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How Ajay Banga played his cards right at Mastercard

Ajay Banga had his last quarterly earnings call as Mastercard CEO on October 28. When Banga, 60, steps down in January, he leaves a legacy that few of his competitors could emulate.

November 03, 2020 / 04:41 PM IST
Ajay Banga | CEO of Mastercard | Named in Financial Services Group of Trump’s Great American Economic Revival Industry Groups. (Image: Reuters)

Ajay Banga | CEO of Mastercard | Named in Financial Services Group of Trump’s Great American Economic Revival Industry Groups. (Image: Reuters)

The third-quarter earnings conference call of Mastercard Inc on October 28 started as a routine event. It didn’t end as one.

The call was a farewell of sorts for the US payments giant’s India-born CEO, Ajay Banga, who will hand over the reins to Chief Product Officer Michael Miebach on January 1, 2021.

It was Banga’s last quarterly earnings call as CEO. In case the occasion was lost on anyone, Miebach reminded the audience towards the end of the call that after a decade, Banga will become chairman, a largely ceremonial role.

Banga’s response to Miebach had an emotional touch. “I actually was counting back during this call, and this is my 44th earnings call,” Banga told Miebach. “And I hope you, Michael, have a similar run.”

To be sure, Banga will still be the CEO until the end of the year and will take over as executive chairman only at the start of next year, according to Mastercard.

How Banga played his cards  

Miebach has big shoes to fill. Banga is leaving Mastercard as an accumulator of superlatives. The payments giant now operates across the globe in 150 currencies. During the Banga decade, Mastercard’s revenues tripled, and market cap zoomed more than 15 times.

More importantly, Banga transformed Mastercard from a card company to a payment platform, expanded the business to more geographies and talked to more governments for business. “He came with tremendous experience in the financial sector. The expansion was rapid and there have been significant investments in research and development,” said a Mumbai-based analyst. He did not want to be named.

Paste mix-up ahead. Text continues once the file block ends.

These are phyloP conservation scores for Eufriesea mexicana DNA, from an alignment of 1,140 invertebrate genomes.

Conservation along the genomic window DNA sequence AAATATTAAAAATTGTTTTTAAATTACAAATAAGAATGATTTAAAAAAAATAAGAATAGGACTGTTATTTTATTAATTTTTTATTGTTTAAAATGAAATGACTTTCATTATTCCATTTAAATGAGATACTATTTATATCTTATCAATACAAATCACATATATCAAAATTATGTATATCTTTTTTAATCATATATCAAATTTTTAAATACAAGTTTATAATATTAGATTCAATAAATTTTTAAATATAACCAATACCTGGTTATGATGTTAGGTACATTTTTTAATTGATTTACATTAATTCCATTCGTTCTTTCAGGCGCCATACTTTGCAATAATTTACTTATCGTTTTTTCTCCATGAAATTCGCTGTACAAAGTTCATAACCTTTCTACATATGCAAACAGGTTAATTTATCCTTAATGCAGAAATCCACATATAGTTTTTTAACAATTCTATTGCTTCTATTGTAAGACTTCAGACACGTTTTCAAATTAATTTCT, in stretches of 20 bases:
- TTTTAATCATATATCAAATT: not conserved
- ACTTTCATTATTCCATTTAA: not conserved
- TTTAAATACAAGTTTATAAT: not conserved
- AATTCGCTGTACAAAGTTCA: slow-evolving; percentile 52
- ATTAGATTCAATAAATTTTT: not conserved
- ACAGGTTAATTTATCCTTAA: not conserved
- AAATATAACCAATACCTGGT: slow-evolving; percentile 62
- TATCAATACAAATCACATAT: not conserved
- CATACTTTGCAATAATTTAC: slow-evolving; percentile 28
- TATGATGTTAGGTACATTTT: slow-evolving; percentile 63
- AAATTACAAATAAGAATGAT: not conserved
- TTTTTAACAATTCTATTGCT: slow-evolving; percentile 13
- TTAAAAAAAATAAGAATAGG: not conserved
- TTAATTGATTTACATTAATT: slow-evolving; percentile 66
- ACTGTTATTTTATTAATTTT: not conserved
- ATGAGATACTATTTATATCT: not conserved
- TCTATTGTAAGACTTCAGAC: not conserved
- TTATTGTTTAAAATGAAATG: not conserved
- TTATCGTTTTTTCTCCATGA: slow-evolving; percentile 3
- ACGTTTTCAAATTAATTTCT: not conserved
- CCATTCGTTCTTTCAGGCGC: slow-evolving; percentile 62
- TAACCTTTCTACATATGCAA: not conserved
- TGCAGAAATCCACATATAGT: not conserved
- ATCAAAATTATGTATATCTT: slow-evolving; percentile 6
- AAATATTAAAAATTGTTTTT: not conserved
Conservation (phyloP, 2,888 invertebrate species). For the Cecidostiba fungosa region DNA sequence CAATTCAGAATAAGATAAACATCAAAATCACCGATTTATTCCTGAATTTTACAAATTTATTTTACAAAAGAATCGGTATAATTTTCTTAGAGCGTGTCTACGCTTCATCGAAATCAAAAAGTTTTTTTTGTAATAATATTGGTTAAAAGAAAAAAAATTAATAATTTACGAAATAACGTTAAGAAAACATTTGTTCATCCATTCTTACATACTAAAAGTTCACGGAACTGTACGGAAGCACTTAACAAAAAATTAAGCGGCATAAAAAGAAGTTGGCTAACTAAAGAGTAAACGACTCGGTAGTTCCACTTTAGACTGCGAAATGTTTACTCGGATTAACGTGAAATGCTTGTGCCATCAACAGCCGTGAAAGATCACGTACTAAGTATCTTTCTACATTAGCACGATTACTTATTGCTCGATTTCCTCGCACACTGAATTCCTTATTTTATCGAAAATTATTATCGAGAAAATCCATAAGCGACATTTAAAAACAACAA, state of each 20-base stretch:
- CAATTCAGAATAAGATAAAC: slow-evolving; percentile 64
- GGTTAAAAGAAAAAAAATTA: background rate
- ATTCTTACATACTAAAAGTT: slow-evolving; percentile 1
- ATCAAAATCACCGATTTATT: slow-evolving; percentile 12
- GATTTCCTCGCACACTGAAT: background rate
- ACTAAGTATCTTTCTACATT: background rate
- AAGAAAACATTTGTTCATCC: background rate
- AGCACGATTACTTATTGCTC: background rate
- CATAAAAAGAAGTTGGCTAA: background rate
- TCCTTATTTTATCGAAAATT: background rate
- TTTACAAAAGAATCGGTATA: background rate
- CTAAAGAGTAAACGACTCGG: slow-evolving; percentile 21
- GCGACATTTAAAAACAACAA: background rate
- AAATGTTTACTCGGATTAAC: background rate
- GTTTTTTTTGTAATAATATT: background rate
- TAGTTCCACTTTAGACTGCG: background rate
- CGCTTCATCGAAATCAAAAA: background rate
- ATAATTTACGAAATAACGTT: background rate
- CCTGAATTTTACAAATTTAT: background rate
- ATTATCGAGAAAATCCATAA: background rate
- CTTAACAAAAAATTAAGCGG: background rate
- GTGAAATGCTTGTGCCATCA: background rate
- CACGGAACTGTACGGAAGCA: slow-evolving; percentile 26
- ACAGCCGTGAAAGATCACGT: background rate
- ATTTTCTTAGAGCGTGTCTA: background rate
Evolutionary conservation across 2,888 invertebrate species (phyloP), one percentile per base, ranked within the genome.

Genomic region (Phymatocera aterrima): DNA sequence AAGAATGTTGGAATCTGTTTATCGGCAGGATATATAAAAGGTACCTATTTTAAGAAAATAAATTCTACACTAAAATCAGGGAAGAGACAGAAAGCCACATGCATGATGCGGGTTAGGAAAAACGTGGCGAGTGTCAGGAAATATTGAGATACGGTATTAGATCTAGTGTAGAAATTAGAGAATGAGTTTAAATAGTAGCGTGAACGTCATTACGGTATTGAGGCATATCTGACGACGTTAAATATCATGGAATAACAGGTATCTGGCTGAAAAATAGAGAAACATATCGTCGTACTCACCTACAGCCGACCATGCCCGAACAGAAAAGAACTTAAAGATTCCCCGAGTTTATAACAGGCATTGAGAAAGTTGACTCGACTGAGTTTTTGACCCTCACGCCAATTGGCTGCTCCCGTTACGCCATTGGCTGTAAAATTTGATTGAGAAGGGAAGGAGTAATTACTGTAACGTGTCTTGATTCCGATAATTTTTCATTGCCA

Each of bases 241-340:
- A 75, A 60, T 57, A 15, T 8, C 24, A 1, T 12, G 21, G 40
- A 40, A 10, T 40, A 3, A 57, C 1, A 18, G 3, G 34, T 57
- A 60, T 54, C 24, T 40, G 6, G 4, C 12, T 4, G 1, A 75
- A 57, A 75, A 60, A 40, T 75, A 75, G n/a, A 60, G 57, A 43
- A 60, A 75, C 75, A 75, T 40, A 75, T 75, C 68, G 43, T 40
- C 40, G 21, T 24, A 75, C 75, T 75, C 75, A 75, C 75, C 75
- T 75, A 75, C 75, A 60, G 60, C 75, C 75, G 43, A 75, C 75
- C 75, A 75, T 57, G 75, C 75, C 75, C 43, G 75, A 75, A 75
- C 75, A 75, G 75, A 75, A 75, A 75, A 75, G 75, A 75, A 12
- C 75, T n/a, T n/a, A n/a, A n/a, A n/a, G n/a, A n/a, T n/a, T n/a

Banga is moving on as CEO at a crucial juncture and a challenging period at that. The pandemic has already taken a toll on the card industry. In Q3, Mastercard recorded a 30 percent YOY drop in profits and a 14 percent YOY fall in revenues as cross-border transactions fell sharply.

People have cut spending and borrowing fearing a bleak economic future. If the virus endures, Mastercard like many businesses is in store for more blows.

The Indian connection

In May 2019, Mastercard announced its plans to invest $1 billion in India over the next five years for business development. The company said its workforce had grown from just 30 people in India in 2014 to about 14 percent of the global workforce (in 2019, May).

Pune-born Banga is one of the few Indians who made it to the top of a global corporate giant (the others include Microsoft’s Satya Nadella, Google’s Sundar Pichai and Pepsico’s former head Indra Nooyi). Banga’s ascent in Mastercard was quicker than expected.

He joined MasterCard as president and chief operating officer in late August 2009. In April 2010, he was named president and CEO, effective July 1, 2010.

Banga previously served as chief executive officer of Citigroup’s Asia-Pacific Region. He also had stints at Nestle India and PepsiCo.

The numbers 

Under Banga’s watch, Mastercard ramped up its operations across the world in the last decade. The payment company now enables transactions through its network in more than 150 currencies and in more than 210 countries and territories.  It has delivered a 13 percent compound annual revenue growth from 2009 through 2019, and around 16 times increase in the stock price during Banga’s tenure.